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Digital Archive International History Declassified

August 23, 1966


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    Report on comments made by the United States military attaché, Colonel Fitzgerald, on the Soviet Union's potential leading role in negotiations to end the Vietnam War.
    "Memorandum, P. Ivashutin to CC CPSU on US Military Attaché Colonel Fitzgerald," August 23, 1966, History and Public Policy Program Digital Archive, SCCD, F. 5, Op. 58, D. 262, LI. 237- 38. Translated for CWIHP by Mark H. Doctoroff.
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(For the [General] department CC CPSU )

Colonel Ch.G. Fitzgerald, the military attache at the USA Embassy in the USSR, has lately, in his talks with the officers of the Foreign Affairs department of the Ministry of Defense, been methodically and insistently maintaining the idea of the important role the USSR could play in settling the Vietnam conflict, as the initiator and an active mediator of negotiations.

In this respect he considers that the USSR “is to blame” for the fact that the war drags on and on: “When two forces meet head on—in this case the U.S. and the Vietnamese communists—a third force is needed, which could help them come to an agreement.  Only the Soviet Union could be this third power.”

In his speculations about the ways the Vietnamese conflict could be settled, Colonel Ch. Fitzgerald made the following points:

— Peace in Vietnam can be achieved through negotiations, between the USA, North Vietnam, the Vietcong, and the government of South Vietnam.  The main obstacle to organizing the negotiations is the government of North Vietnam, though in the present situation negotiations would be most beneficial to North Vietnam.  At the same time we understand that the war in Vietnam is profitable for the USSR, because it attracts the attention of the Chinese, otherwise you would have had a lot of trouble and unpleasantries with them on frontier  questions and other issues.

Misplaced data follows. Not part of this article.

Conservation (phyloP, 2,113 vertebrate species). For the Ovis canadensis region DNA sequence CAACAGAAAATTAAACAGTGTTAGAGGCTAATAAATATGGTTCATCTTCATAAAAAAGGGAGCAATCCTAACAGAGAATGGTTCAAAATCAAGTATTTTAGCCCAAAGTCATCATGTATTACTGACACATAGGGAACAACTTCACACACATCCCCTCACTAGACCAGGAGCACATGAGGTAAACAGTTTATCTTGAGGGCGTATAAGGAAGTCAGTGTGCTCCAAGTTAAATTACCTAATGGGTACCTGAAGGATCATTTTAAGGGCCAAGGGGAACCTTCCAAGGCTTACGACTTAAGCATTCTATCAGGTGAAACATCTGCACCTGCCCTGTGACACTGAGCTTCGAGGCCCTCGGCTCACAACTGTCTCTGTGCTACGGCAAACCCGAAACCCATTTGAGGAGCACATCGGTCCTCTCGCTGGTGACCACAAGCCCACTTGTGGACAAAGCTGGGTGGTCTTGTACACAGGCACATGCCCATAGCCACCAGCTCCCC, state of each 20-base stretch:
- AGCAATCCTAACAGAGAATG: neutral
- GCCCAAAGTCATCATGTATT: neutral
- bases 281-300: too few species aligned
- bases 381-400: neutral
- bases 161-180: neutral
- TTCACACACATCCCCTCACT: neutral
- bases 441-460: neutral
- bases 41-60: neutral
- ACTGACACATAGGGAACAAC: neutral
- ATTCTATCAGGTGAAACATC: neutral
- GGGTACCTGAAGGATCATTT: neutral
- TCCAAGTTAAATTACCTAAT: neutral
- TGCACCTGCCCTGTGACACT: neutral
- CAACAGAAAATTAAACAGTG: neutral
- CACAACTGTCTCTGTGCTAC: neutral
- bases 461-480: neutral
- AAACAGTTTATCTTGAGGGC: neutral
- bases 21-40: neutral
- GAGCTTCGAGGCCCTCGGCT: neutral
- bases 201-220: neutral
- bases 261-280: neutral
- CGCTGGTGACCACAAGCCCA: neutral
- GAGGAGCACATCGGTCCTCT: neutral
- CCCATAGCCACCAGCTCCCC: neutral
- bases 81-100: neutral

— The main goal of the USA in the situation as it has developed is to maintain its prestige — to leave Vietnam “beautifully” [krasivo].  That’s why the American government is persistently looking for ways to organize the negotiations.  This was the mission of the senator Mike Mansfield when he came to the USSR, but unfortunately he failed to find understanding from the Soviet representatives.  Not long ago the President appointed A. Harriman as his special assistant, with his task being to find paths to negotiations.  He has been appointed to use every tiniest possibility to achieve this goal.

— The President’s declaration during his press conference in Texas after his meeting with the Commander [of] American troops [Gen. William] Westmoreland, that the American people must know that there will be no quick victory, is just an assertion of his former position.  This is not new for us, we are used to it.

Colonel Ch. Fitzgerald expresses his personal attitude to the American aggression in Vietnam evasively: “I’m a soldier and am therefore obliged to maintain the policy of my government and follow the directions of my command, but as a man I may sometimes be ashamed for the undermined prestige of the USA.”

(signed) P. Ivashutin

“23” August 1966

No. 46722